California’s top cannabis regulatory agency sent shockwaves through the state’s marijuana industry on Monday and Tuesday after it inexplicably revoked the licenses of more than 300 businesses.
By Tuesday afternoon, the revocations appeared to have been reversed – but not before the apparent snafu had created heart palpitations for plenty of industry executives.
“It really shook the industry. It shook me. I canceled all my meetings in the afternoon yesterday just to solve this problem,” said Vince Ning, CEO of Oakland-based Nabis, a licensed distributor.
On Monday afternoon, the California Bureau of Cannabis Control (BCC) sent email notices to 300-plus marijuana licensees, saying their permits had been revoked because of failure to update their annual license applications with further requested information.
As of Tuesday afternoon, it was unclear exactly what happened, but the notices affected retailers, delivery services, distributors and microbusinesses – all companies overseen by the BCC.
Ning said his company’s Los Angeles distribution permit was temporarily revoked but that he was able to get the issue sorted out Monday afternoon simply by calling the BCC.
“They said we were fine,” Ning said. “They said we just submitted the information slightly late, so ultimately they just flipped the status back on the phone, and it worked out within an hour.”
Ning said his impression was there was “some sort of glitch in the system.”
He said he believed the issue could be traced back to a Jan. 11 email sent to a number of BCC licensees. The email requested further information for annual license applications. (The vast majority of California cannabis companies have been operating on provisional, not annual, licenses.)
“I think it was an automated blast of emails. It definitely scared a lot of people in the industry,” Ning said.
Bureau of Cannabis Control reacts
BCC spokesman Alex Traverso wrote in an email to Marijuana Business Daily that he couldn’t yet say exactly what had occurred.
“I can’t really say much, but suffice it to say licensees are encouraged to reach out to the BCC and work directly with our staff to provide information that is potentially missing from their annual license application,” Traverso said.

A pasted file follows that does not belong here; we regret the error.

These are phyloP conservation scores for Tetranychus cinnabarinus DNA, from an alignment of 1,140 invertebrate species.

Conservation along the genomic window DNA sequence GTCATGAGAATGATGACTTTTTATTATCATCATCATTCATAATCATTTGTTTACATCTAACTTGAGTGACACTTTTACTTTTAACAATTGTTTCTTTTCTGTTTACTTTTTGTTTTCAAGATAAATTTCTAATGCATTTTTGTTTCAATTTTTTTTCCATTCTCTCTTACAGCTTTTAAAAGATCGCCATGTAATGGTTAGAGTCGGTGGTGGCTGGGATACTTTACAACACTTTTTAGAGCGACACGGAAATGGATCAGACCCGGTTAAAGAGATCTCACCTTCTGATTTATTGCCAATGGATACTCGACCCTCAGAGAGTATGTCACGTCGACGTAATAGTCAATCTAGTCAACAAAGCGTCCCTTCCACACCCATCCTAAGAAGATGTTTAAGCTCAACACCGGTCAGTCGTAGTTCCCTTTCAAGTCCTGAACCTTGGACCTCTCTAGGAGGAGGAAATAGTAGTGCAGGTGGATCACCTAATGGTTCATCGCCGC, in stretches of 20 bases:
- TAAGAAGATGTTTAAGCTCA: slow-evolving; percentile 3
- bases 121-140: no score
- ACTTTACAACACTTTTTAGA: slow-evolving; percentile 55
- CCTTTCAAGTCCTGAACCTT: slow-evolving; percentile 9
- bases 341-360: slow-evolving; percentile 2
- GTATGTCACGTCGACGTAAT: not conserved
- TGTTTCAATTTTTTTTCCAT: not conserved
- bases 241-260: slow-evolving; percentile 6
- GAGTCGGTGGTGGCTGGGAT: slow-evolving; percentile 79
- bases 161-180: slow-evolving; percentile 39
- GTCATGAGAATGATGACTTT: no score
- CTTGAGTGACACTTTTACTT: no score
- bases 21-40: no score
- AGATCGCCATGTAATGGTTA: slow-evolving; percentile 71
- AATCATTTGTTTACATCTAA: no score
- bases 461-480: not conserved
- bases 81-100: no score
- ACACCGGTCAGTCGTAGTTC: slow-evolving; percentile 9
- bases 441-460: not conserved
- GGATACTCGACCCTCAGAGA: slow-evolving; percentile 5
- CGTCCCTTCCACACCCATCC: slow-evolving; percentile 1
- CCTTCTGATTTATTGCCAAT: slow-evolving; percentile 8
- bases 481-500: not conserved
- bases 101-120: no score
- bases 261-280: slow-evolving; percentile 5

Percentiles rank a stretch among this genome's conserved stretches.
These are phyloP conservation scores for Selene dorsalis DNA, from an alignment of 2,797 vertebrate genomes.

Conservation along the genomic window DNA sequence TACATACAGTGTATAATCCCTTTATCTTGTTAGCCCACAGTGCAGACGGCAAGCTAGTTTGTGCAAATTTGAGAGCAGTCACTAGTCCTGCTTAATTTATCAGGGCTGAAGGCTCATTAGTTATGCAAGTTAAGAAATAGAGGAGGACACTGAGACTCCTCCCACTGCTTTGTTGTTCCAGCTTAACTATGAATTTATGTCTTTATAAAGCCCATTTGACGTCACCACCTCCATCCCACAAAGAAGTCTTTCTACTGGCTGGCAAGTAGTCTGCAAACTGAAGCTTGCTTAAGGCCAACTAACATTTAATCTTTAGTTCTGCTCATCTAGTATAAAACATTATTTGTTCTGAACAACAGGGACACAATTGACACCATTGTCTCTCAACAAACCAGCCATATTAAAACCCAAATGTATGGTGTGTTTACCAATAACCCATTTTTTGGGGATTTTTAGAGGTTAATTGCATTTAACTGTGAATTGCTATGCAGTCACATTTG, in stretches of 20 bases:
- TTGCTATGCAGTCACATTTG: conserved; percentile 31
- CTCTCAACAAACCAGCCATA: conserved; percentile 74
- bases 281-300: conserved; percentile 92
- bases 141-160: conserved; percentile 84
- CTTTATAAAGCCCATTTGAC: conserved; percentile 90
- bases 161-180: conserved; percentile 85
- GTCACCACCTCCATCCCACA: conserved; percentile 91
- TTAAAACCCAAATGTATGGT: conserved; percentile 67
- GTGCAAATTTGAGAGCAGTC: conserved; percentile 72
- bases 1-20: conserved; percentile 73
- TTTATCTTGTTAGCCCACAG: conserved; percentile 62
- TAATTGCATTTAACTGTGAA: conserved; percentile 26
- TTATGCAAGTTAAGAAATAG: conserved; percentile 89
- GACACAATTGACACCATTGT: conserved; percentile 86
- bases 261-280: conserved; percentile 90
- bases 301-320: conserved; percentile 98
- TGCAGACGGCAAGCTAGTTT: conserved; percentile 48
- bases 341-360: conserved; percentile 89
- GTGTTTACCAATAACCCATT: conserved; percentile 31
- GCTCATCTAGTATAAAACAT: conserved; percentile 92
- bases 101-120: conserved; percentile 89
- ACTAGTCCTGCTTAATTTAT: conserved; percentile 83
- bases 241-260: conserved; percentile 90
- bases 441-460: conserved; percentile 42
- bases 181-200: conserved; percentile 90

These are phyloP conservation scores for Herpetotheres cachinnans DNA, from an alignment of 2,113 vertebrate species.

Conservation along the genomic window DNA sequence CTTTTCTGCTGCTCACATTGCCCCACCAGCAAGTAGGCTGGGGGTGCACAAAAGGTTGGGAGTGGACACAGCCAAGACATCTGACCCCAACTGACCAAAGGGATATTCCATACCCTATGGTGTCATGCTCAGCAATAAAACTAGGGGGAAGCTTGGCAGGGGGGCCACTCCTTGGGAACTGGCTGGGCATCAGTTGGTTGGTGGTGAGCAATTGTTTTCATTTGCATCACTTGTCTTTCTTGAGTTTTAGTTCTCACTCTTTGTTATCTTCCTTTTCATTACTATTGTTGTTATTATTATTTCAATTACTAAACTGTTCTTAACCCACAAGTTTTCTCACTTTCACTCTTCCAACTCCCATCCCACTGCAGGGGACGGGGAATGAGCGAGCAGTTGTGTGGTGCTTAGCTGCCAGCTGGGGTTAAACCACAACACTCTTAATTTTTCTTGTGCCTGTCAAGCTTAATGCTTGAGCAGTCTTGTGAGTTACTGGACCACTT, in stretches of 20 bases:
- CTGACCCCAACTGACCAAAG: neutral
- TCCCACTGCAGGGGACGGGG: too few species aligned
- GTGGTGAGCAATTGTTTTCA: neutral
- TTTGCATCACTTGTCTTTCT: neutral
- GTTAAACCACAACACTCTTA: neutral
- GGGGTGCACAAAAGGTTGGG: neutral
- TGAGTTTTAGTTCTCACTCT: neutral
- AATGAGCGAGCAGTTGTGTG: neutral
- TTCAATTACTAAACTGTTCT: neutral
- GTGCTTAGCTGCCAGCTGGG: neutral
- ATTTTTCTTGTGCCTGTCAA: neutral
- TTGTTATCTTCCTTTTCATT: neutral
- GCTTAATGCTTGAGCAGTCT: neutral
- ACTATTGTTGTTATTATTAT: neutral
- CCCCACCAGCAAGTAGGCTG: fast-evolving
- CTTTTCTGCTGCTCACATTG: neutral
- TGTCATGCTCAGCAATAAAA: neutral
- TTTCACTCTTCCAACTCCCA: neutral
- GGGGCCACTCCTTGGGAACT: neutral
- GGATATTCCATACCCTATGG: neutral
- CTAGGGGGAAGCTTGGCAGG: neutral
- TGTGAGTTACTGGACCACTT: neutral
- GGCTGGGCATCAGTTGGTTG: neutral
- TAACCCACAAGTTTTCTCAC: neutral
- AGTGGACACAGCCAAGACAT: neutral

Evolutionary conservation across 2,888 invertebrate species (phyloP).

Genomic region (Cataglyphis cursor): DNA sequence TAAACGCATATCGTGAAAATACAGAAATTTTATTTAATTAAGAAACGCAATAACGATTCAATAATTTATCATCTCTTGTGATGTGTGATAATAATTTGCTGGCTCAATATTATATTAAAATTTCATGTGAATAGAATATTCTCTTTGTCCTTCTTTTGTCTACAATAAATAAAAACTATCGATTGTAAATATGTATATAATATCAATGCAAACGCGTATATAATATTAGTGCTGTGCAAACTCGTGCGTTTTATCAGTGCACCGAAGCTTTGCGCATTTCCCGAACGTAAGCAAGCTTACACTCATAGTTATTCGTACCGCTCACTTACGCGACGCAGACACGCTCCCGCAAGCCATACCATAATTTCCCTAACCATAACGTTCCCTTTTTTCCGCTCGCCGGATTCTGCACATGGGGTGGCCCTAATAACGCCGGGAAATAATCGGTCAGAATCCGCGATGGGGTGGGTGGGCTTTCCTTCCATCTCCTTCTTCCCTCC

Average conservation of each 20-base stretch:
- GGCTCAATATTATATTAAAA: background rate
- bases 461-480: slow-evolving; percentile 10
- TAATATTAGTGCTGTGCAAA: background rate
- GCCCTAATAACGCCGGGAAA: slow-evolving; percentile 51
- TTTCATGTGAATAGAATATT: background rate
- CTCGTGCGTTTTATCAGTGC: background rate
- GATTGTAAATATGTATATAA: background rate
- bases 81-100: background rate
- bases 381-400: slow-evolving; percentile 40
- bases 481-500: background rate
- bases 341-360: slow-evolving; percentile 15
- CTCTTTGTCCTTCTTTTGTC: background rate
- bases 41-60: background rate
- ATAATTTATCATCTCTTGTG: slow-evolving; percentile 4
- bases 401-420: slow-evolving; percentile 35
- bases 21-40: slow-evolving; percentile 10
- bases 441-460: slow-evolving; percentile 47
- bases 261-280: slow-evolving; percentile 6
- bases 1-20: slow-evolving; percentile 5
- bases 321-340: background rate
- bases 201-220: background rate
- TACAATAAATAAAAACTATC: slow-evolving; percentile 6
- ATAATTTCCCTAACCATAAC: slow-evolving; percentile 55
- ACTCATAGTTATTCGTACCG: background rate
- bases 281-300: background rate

The situation persisted well into Tuesday and created headaches for plenty of businesses and trade groups that were trying to get the issue resolved.
“Did you receive a ‘REVOKED LICENSE NOTICE FROM THE BCC?'” blared a mass email sent out to members of the L.A.-based United Cannabis Business Association (UCBA) early Monday night.
UCBA Executive Director Jonatan Cvetko said his organization had been coordinating with the office of Gov. Gavin Newsom and BCC staffers to get the problem resolved.
‘Commitment to the industry’
The good news, Cvetko said Tuesday, was that everyone at the state level was quick to help.
“I think the big upshot here is the showing from the governor’s office, the commitment to the industry, and how quickly and rapidly they responded to our requests to try and get this fixed,” he said.
“Early this morning, we already started getting notices, and the governor’s office reached out to ask if we were seeing this had been resolved.”
Joey Espinoza, the CEO of Salinas-based Cannabis Research Consultants, said Tuesday afternoon he’d been monitoring the BCC database and found 306 permits that were revoked as of that morning.
But by 2 p.m., all but one had been changed back to “active,” he said.
Cvetko said from all accounts the only licenses affected were those under the purview of the BCC. Cultivation permits overseen by the state Department of Food and Agriculture or manufacturing permits overseen by the state Department of Public Health were not impacted, he said.
Cause remains a mystery
Cvetko and Ning both said they’re relieved the situation was apparently resolved quickly, though it’s still unclear exactly what caused the revocation notices to be sent.
“If it would have lasted a full 24 hours, we would have had some really serious implications,” Cvetko said. “The big takeaway is, again, that the governor’s office has been committed to resolving this.”
Ning said that if his company’s L.A. permit had remained in limbo, he might have had to ship product worth several million dollars north to Oakland for proper storage.
“It would have been a total nightmare,” he added.
He noted that California marijuana business licenses typically are moved from “active” to “suspended” before being fully revoked, in part to give companies such as Nabis time to remain compliant with state law by disgorging cannabis products stored on-site.
Which makes it more likely, Ning said, that the whole situation was an accidental glitch and not a purposeful mass revocation by the BCC.
John Schroyer can be reached at email@example.com